Cornwall’s economy: to infinity and beyond

Cornwall's economy: to infinity and beyondGreetings, earthlings...
The Cornish economy remains overly reliant on agriculture, tourism and food production.  That could soon change, with plans to put it at the centre of the world’s next space race, as Merrion MD Dougal Paver discovered.

It’s come a long way, has RAF St Mawgan, although progress is relative in England’s sleepy south west.  Or rather, its poorest county.

Cornwall’s economy, at not much more than 62% of the UK average, has been a lagard for decades.  £750m of European cash, which ran out in 2013, seems to have had little impact on the quality of the road network or mobile connectivity if a Paver family trip to Penzance at the weekend is any guide.

Things started well: a quick and easy flight from Manchester to St Mawgan  – now less elegantly named Cornwall Airport Newquay – with a total time of three minutes from the airplane steps to the car hire desk.   It was the one and a half hours it then took us to drive 30 miles that brought home the county’s pressing infrastructure problems.

The countryside lacks the prosperous neatness of Cheshire or even nearby Devon and the place looks down at heel.  Even bustling Newquay, of which I had great expectations as a first time visitor, looked weather-beaten on a sunny day.  Poor road connectivity – there are no motorways – and patchy rural broadband has hindered economic development and the small, dispersed population has made it difficult for economic clusters to develop.  High levels of out-migration amongst educated youngsters serves only to exacerbate the problem.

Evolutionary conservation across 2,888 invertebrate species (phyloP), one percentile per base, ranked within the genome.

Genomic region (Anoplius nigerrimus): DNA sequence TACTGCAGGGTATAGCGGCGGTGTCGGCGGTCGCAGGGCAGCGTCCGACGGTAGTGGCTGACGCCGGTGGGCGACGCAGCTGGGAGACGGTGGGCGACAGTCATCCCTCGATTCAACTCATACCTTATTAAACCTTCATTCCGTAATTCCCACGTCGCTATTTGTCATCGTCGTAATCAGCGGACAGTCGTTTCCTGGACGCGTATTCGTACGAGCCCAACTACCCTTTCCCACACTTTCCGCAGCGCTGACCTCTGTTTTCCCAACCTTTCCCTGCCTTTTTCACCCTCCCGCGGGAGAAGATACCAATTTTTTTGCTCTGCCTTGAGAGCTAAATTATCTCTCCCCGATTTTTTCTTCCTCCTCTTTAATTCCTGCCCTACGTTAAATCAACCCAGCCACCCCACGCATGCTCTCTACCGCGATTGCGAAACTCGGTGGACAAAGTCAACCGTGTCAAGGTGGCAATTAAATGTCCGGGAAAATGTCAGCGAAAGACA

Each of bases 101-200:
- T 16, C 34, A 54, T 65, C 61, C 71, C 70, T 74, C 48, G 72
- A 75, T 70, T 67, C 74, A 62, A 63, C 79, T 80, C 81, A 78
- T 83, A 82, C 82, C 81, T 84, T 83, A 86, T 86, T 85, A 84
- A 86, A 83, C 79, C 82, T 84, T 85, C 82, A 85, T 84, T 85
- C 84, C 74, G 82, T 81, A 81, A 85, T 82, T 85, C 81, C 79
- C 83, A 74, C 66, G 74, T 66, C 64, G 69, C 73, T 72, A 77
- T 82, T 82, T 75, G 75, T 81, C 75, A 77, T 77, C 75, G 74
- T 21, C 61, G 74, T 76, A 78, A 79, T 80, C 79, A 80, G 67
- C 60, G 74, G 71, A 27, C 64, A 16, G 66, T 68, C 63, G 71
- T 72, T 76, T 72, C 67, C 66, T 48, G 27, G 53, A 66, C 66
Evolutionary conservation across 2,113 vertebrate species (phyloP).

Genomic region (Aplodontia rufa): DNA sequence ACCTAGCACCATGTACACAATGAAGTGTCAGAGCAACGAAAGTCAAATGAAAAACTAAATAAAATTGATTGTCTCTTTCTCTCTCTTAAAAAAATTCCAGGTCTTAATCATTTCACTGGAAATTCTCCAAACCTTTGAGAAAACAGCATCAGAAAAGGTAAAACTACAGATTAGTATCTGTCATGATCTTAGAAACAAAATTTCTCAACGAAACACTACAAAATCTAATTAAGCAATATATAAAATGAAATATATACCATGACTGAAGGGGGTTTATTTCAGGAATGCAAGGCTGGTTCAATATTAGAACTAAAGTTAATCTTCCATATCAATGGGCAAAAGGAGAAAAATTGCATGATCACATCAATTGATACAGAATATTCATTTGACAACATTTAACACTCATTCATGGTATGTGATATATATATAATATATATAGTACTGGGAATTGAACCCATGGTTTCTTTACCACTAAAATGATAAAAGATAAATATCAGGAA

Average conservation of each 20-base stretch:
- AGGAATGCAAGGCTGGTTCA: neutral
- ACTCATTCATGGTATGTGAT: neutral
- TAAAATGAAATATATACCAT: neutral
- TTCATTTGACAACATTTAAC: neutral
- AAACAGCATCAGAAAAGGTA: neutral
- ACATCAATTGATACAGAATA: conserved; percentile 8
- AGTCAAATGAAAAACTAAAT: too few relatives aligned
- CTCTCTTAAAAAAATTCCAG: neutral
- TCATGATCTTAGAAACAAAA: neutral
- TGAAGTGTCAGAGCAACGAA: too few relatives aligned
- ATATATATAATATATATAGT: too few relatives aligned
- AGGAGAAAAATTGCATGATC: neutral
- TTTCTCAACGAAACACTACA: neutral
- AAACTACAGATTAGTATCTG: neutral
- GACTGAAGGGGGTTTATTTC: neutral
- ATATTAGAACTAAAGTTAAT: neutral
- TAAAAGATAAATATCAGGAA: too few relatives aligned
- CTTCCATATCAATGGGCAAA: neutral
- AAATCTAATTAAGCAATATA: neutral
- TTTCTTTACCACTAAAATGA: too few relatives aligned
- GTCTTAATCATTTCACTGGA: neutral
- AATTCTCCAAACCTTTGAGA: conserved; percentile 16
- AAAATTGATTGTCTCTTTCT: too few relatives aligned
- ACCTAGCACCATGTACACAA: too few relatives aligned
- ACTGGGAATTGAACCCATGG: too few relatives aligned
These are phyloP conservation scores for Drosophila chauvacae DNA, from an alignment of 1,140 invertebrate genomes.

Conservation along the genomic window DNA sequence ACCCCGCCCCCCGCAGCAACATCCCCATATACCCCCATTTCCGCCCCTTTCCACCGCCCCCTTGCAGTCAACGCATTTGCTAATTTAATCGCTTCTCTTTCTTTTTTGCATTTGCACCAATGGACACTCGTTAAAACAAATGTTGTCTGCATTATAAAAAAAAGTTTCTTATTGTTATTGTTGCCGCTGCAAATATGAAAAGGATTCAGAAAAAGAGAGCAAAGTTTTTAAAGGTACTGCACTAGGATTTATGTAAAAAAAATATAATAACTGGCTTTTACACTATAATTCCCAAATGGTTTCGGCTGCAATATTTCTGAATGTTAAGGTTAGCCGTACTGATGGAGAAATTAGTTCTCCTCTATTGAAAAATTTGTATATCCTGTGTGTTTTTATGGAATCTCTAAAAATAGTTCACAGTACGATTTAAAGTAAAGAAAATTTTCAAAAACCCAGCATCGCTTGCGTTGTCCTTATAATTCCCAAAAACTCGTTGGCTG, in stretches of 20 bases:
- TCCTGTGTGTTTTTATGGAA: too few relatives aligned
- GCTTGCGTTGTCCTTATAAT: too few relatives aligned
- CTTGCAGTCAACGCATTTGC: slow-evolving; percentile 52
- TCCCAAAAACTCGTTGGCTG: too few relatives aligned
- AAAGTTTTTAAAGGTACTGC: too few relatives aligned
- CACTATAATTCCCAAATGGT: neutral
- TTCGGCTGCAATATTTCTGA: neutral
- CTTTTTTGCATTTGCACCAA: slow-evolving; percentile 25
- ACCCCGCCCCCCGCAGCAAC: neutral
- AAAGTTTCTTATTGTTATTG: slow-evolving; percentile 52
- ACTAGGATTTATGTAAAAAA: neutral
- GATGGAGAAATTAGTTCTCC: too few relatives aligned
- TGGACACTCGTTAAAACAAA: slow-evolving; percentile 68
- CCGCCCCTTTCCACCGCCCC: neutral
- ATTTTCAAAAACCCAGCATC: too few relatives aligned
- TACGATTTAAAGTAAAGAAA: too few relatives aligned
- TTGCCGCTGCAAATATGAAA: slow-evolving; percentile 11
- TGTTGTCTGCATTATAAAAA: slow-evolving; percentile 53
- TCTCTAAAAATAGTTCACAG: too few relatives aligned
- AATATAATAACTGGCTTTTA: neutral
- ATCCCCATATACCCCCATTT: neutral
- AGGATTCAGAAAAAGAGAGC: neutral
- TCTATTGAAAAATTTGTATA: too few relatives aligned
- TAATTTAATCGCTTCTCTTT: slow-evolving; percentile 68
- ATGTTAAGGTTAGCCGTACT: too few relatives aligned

There are pockets of unutterable loveliness, of course, such as Padstow, St Ives and the pretty market town of Helston, near where we were billeted for my sister’s wedding.  It’s no surprise to learn that tourism accounts for a quarter of the county’s GDP.  But the work is seasonal and leads to spikes in unemployment.

The fishing industry is a shadow of its former self, given away to European interests as a dowry for entry to the old EEC, a folly roundly rejected by the British electorate last June.  Mining may soon make a comeback, though not for the old stand-fasts of tin or copper – rather, for lithium, a prized commodity in electric car batteries.  But one mine is unlikely to transform an economy with problems this deep-seated.  And whilst that last great Cornish industry – china clay extraction – is still going strong, quarries employ few folk, and fewer still on high wages.

So what is to be done about it?  Rockets, that’s what.

The government has been running a competition to decide where to base its first international space port as it steps up investment in the sector to ensure UK Plc grabs a decent share of the emerging inter-galactic travel sector.  St Mawgan, with its huge, under-utilised runway and uncluttered airspace, would seem the ideal candidate.  The bookies think so, too, as they price it with the shortest odds of the six candidate locations.

The county’s pitch must be submitted by April to the UK Space Agency, with a result expected some time in the summer.  As one of a few global hubs in a a £25bn economy hopes are high that a new Klondike – one not built on tin or pilchards – could transform the fortunes of England’s most deprived county.  Here’s hoping.